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17.7 Copyright Infringement—Copyright Registration Certificate (17 U.S.C. § 410(c))

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17.7 COPYRIGHT INFRINGEMENT— COPYRIGHT REGISTRATION CERTIFICATE (17 U.S.C. § 410(c))

A copyright owner may obtain a certificate of registration from the Copyright Office.

[When defendant does not present evidence regarding validity or ownership of copyright]

The evidence in this case includes Exhibit ___, a certificate of copyright registration from the Copyright Office. You are instructed that the certificate is sufficient to establish that there is a valid copyright in [identify the work in question]. 

[When defendant presents evidence regarding validity or ownership of copyright]

The evidence in this case includes Exhibit ___, a certificate of copyright registration from the Copyright Office. [If you find that this certificate was made within five years after first publication of the plaintiff’s work, you may consider this certificate as evidence of the facts stated in the certificate.] From this certificate you may, but need not, conclude that: [state specifics of the certificate relevant to the case, e.g., that plaintiff’s work is the original and copyrightable work of the author and that the plaintiff owns the copyright in that work],which I explain in Instructions [insert instruction numbers relevant to elements of plaintiff’s burden].

Comment

This instruction should be given if the plaintiff submits a copyright registration certificate made before orwithin five years of first publication. See 17 U.S.C. § 410(c) ("In any judicial proceedings the certificate of a registration made before or within five years after first publication of the work shall constitute prima facie evidence of the validity of the copyright and of the facts stated in the certificate. The evidentiary weight to be accorded the certificate of a registration made thereafter shall be within the discretion of the court.") For a definition of publication, see 17 U.S.C. § 101.

A copyright registration certificate can shift the burden of proof concerning plaintiff’s ownership of a valid copyright. United Fabrics Int’l, Inc. v. C&J Wear, Inc., 630 F.3d 1255, 1257 (9th Cir. 2011). "For instance, if a copyright holder secures a registration certificate within five years after first publication, such certificate will constitute prima facie evidence of both the validity of the copyright and the facts stated in the certificate." Cosmetic Ideas, Inc. v. IAC/Interactivecorp, 606 F.3d 612, 619 (9th Cir. 2010) (citing 17 U.S.C. § 410(c)), abrogated by Fourth Estate Pub. Benefit Corp. v. Wall-Street.com, LLC, 139 S. Ct. 881, 886-87 (2019) ("[R]egistration occurs, and a copyright claimant may commence an infringement suit, when the Copyright Office registers a copyright. Upon registration of the copyright, however, a copyright owner can recover for infringement that occurred both before and after registration.").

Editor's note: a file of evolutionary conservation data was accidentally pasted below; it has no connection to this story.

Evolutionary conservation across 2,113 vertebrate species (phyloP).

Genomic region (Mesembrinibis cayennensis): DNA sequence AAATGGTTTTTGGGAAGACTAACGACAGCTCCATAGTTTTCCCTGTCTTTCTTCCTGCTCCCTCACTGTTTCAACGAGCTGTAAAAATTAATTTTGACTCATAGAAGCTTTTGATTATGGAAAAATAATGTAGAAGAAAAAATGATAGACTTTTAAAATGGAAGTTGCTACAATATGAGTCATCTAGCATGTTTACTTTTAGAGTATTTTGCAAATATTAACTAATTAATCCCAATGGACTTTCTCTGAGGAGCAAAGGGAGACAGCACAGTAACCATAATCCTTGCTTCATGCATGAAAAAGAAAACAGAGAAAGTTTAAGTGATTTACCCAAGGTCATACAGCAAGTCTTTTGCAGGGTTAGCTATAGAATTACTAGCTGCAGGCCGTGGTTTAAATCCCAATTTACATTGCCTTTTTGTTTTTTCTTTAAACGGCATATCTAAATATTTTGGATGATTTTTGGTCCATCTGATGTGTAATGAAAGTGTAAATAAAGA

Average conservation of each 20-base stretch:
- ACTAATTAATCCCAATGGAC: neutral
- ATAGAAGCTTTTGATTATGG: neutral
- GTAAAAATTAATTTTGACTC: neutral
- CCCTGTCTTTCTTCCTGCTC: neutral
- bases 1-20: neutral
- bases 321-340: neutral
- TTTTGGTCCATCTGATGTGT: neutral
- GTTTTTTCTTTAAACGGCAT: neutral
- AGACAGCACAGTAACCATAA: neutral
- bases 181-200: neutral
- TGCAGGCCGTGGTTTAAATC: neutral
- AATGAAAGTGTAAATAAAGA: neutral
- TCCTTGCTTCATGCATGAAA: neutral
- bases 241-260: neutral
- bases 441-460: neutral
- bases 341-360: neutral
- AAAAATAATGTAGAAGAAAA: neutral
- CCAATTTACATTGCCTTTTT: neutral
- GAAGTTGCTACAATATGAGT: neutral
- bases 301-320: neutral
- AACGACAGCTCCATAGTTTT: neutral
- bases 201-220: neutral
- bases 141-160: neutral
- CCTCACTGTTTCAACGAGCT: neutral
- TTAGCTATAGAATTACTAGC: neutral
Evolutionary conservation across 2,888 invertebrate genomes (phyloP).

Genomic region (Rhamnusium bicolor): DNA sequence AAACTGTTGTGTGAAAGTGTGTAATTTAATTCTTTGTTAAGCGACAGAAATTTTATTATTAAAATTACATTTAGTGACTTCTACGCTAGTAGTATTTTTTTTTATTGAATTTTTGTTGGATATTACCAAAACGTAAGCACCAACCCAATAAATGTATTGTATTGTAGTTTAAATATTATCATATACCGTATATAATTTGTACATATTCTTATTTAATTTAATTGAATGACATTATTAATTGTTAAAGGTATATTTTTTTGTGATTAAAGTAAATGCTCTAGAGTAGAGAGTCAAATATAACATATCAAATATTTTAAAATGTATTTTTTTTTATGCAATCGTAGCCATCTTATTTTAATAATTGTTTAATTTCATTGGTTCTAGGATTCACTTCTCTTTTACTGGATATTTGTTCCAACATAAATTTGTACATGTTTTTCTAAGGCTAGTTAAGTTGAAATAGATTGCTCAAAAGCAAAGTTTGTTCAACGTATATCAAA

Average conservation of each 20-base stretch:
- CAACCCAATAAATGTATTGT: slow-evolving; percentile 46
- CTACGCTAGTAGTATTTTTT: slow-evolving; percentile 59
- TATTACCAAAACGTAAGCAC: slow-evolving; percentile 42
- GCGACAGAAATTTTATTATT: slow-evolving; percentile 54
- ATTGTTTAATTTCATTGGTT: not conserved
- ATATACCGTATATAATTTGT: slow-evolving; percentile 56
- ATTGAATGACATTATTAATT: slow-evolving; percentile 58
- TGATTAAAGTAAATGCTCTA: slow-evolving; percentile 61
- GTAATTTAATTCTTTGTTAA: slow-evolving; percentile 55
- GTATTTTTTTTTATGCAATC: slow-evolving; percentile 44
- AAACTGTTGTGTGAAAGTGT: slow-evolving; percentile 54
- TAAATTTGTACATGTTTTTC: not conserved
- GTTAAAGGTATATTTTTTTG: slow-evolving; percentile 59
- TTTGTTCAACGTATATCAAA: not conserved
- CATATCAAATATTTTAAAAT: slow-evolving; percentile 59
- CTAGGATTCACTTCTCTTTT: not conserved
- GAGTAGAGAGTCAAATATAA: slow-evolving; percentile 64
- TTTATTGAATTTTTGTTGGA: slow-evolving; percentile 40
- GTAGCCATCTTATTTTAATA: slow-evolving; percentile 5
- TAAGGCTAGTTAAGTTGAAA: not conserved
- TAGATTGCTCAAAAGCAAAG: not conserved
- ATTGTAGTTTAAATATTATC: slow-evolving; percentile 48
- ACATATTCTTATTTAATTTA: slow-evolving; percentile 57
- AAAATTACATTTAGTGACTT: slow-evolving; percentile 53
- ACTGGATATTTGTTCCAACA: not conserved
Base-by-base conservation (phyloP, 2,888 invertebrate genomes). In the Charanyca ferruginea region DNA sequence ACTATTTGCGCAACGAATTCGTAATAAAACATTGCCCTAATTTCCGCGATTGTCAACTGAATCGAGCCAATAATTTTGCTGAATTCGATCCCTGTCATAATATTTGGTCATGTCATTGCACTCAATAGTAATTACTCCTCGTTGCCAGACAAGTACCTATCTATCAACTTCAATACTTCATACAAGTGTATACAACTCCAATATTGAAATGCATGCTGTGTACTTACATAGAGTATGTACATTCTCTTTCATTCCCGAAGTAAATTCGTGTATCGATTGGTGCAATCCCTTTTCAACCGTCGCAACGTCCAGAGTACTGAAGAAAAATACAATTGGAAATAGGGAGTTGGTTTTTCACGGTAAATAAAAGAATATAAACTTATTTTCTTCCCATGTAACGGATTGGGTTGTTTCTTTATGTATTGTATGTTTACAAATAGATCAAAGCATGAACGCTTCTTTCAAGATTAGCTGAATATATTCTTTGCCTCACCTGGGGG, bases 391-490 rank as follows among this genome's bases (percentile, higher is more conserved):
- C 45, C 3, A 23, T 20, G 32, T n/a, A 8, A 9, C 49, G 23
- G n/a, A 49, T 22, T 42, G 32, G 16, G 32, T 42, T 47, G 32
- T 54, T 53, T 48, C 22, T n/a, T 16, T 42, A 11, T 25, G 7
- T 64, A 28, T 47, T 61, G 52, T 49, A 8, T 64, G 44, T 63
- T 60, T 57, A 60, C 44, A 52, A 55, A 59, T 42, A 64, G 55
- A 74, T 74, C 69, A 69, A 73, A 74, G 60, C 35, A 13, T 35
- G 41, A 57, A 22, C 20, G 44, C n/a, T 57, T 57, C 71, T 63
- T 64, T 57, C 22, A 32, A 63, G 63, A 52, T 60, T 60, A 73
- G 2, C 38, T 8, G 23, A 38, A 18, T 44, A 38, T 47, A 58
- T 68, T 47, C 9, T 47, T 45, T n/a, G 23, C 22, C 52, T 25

Under the Copyright Act, the party claiming infringement must show ownership. See Lamps Plus, Inc. v. Seattle Lighting Fixture Co., 345 F.3d 1140, 1144 (9th Cir. 2003) ("Ownership of the copyright is … always a threshold question." (quoting Topolos v. Caldewey,698 F.2d 991, 994 (9th Cir. 1983))).

Where a copyright registrant has registered a collective work, the registrant may also bring an infringement action on behalf of the component works, provided the registrant owns the rights to the component works as well. Unicolors, Inc. v. Urban Outfitters, Inc., 853 F.3d 980, 989 (9th Cir. 2017) (citation omitted). It is not necessary to list each of the component works in the copyright application for each of those works to be copyrighted. Id. 

 

 

Revised June 2019